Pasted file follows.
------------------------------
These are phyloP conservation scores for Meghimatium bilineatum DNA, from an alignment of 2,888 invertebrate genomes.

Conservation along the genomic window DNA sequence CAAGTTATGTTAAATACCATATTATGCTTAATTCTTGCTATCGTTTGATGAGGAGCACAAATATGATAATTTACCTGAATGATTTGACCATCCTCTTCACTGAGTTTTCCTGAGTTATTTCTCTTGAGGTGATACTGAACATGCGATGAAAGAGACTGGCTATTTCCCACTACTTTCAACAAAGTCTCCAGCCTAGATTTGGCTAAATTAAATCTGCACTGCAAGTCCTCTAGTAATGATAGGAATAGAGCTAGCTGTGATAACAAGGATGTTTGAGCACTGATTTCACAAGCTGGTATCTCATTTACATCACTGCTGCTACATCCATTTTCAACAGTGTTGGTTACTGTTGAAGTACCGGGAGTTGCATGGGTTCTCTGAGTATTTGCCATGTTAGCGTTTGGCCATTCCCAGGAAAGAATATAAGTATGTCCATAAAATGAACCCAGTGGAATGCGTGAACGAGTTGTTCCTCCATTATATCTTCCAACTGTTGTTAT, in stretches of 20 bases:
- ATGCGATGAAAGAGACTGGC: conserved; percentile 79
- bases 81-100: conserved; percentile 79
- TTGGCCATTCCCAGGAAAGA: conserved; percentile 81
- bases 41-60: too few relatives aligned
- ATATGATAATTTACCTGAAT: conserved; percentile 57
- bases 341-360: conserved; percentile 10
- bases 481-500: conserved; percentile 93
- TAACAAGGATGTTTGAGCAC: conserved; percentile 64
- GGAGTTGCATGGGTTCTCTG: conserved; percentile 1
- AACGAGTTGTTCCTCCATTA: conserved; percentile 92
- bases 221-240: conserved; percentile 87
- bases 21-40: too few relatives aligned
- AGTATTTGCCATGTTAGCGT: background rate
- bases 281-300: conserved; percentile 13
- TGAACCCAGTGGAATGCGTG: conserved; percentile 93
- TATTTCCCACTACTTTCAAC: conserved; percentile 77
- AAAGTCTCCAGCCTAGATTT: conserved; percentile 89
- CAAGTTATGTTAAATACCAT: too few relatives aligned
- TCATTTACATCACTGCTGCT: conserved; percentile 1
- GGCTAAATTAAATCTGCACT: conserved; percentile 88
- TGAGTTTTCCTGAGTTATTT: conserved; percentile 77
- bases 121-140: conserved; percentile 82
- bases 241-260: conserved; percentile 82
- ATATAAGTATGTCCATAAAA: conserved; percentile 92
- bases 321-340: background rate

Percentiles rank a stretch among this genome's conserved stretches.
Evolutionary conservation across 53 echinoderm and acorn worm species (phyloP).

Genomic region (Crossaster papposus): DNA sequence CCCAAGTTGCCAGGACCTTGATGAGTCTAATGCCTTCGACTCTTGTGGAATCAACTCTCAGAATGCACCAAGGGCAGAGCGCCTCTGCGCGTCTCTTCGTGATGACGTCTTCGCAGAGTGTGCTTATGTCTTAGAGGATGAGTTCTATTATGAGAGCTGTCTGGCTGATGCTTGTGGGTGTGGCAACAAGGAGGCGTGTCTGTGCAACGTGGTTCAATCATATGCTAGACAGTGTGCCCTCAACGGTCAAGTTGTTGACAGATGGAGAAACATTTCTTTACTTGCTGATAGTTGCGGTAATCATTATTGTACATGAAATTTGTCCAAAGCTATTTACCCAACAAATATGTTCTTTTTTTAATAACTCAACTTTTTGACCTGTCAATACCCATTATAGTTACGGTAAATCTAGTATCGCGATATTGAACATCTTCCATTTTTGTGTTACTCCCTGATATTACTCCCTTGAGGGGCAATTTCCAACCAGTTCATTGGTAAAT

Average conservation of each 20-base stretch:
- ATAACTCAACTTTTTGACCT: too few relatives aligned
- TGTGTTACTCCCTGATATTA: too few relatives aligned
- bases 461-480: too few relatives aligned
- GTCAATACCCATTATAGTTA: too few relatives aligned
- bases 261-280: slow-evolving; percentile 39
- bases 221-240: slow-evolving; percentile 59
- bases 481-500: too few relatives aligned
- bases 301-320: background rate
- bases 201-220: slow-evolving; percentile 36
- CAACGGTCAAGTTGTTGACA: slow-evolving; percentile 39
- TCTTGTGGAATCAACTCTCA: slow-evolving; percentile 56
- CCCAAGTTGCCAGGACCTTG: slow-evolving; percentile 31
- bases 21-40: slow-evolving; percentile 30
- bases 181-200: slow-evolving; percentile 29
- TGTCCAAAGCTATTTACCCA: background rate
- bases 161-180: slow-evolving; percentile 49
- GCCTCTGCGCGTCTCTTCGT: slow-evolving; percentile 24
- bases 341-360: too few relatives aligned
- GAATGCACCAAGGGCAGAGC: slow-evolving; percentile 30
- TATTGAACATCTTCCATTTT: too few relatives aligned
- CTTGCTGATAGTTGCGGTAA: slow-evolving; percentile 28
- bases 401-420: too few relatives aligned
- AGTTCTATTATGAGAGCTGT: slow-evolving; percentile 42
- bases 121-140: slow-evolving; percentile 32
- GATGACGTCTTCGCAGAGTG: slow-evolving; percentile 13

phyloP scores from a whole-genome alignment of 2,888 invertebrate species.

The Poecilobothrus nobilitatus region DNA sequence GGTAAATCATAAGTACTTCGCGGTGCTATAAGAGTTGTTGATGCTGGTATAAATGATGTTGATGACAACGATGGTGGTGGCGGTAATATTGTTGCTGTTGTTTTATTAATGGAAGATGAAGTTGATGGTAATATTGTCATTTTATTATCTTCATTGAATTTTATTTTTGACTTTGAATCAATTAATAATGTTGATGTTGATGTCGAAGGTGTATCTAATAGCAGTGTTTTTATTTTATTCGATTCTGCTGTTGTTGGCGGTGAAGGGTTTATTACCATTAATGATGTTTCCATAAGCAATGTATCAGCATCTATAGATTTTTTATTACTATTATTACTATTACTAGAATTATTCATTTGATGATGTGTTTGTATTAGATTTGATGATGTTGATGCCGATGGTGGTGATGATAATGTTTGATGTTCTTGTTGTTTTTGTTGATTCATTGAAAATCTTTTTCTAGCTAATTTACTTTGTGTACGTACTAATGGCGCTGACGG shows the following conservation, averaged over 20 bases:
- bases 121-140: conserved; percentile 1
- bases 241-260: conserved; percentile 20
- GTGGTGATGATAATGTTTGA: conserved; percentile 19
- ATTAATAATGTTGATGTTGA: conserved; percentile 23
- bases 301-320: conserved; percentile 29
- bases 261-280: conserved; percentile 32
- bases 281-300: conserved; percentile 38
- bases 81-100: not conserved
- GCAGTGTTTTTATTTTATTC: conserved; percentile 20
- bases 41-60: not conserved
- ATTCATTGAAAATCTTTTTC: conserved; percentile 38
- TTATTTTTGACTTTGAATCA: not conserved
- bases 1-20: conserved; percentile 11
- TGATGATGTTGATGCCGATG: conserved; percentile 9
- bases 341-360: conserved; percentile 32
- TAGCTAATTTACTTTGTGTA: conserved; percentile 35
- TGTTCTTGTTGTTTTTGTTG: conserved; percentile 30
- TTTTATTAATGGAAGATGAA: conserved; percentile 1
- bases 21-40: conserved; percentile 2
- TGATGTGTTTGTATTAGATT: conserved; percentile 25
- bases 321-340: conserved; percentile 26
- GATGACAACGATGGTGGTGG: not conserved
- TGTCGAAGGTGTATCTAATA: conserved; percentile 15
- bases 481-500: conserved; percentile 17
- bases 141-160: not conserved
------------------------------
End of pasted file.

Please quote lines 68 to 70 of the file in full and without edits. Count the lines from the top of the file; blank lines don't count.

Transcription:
- bases 41-60: not conserved
- ATTCATTGAAAATCTTTTTC: conserved; percentile 38
- TTATTTTTGACTTTGAATCA: not conserved